A few days ago I read an article written by Natalya Vince in the Journal of North African Studies (Natalya Vince (2013): Saintly grandmothers: youth reception and reinterpretation of the national past in contemporary Algeria, The Journal of North African Studies, 18:1, 32-52). The researcher carried out a survey on 95 ENS students (history, philosophy, Arabic literature, French and English trainee teachers) to understand how Algerian youth interpreted national history (official and non-official versions) and “explore what image students have of the mujahidat and how this image is formed through the filters of school textbooks, family stories, films, books and current affairs.” The article is interesting because of the empirical method used in the research and because it doesn’t look at the different versions Algerians get from their political elites but concentrates on how these versions are perceived/mixed in the Algerian mind. It is also interesting because, unlike many so-called experts, the analyses Natalya Vince makes are not clueless.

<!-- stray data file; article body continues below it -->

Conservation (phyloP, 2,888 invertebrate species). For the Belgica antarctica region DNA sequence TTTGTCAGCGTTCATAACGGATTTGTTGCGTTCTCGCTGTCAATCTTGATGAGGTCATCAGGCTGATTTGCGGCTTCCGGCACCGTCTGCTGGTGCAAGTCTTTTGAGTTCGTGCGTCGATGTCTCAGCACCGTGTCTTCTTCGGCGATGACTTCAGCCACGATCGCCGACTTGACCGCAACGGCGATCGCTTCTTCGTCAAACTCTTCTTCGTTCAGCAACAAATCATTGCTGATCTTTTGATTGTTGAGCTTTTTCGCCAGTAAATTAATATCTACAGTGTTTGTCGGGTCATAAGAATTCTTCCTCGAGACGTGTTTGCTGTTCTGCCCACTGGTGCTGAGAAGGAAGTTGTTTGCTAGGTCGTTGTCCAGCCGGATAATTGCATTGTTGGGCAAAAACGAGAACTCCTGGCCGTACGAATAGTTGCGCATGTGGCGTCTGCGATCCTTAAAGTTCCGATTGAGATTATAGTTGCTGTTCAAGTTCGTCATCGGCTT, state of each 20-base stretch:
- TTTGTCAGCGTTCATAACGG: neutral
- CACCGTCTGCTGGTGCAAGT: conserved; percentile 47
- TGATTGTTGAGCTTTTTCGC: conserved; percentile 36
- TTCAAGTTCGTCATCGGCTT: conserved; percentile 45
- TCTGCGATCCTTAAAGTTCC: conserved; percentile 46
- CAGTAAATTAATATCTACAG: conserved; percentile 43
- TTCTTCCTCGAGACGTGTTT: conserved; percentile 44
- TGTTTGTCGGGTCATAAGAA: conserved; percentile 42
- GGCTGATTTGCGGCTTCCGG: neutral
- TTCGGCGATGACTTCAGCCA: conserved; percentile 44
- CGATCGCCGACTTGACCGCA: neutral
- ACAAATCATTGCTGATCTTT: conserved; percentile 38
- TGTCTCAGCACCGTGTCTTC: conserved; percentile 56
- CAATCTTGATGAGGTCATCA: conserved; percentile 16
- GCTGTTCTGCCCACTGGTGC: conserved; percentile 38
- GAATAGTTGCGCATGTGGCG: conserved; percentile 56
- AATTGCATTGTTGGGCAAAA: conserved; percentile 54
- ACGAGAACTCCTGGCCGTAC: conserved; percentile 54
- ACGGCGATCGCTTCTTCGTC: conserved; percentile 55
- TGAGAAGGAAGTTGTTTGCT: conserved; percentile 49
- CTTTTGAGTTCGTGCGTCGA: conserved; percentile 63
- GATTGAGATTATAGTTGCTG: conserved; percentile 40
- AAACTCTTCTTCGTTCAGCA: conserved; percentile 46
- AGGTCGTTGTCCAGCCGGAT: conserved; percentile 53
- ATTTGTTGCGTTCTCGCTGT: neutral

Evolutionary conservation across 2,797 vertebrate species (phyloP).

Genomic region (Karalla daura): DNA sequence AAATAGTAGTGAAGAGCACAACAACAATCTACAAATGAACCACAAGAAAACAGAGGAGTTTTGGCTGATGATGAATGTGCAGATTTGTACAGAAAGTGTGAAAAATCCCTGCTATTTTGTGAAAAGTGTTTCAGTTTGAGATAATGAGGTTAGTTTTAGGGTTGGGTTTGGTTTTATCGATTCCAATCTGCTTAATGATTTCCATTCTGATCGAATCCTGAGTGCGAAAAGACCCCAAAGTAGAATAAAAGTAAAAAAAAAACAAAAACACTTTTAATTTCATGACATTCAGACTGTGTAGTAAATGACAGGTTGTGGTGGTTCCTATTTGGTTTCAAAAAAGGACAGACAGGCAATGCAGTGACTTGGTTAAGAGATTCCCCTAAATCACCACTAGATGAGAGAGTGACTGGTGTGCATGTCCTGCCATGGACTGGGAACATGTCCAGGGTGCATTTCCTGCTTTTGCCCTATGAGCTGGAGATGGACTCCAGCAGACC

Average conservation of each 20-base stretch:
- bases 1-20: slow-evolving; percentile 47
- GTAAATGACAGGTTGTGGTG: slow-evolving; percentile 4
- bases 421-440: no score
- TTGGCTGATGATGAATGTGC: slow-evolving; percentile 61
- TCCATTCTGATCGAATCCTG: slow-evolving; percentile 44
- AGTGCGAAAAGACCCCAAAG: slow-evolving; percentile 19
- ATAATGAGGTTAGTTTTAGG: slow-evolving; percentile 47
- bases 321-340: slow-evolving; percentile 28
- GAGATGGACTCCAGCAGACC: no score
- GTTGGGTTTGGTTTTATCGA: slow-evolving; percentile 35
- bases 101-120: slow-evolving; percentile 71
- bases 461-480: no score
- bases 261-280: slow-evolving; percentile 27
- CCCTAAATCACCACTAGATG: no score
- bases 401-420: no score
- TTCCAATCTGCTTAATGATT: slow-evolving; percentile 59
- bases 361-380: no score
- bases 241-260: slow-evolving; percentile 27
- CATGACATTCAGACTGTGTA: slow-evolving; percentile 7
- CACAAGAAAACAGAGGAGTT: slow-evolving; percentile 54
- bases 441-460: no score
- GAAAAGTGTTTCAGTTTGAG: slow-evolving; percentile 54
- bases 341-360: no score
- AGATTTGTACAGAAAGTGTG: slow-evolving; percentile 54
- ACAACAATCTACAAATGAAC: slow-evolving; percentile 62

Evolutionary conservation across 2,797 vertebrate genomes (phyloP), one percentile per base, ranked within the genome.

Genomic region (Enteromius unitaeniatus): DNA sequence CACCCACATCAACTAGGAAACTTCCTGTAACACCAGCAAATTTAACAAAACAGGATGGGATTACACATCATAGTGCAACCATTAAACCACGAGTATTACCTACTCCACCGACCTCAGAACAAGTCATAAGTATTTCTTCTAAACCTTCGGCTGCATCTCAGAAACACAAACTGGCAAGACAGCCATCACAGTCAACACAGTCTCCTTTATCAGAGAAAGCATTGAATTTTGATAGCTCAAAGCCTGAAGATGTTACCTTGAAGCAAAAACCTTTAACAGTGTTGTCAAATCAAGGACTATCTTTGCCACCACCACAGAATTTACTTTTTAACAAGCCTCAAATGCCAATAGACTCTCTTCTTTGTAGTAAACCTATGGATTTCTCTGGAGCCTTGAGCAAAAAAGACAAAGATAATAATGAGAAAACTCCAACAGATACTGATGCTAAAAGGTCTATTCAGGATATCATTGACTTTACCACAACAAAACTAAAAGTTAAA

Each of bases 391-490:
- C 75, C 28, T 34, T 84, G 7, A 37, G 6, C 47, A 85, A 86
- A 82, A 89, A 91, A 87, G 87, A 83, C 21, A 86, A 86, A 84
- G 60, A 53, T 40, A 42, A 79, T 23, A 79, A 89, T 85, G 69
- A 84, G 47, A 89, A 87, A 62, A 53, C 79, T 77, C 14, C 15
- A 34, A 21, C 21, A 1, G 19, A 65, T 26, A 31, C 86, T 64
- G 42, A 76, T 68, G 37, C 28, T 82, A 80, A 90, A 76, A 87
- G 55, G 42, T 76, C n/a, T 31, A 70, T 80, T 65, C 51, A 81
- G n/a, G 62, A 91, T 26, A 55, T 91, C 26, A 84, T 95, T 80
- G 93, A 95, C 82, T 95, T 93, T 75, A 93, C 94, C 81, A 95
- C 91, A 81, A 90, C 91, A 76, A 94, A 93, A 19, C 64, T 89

I had planned to write my comments on the article but realised that this would mean to dedicate several longish posts to the many aspects it raised. So, lazy as I can be and seeing that today is IWD, I decided to take a little further the answer one of the surveyed people gave during Vince’s study. The question was Continue reading →
Many Algerian writers, too many of them in my opinion, concentrate in their writings on two specific periods: the colonisation/war of independence and the nineties, the black decade.
And I got fed up with them. This is why I was glad when I found Maissa Bey‘s novel “Blue White Green“. The novel relates a story which takes place between 1962 and 1992.
I actually don’t know what to think of it. I rarely appreciate novels written by Algerian (but not only) female writers. Whenever I read one I get the feeling it’s written by a woman for a feminine readership, unlike novels written by men which are suitable for both genders.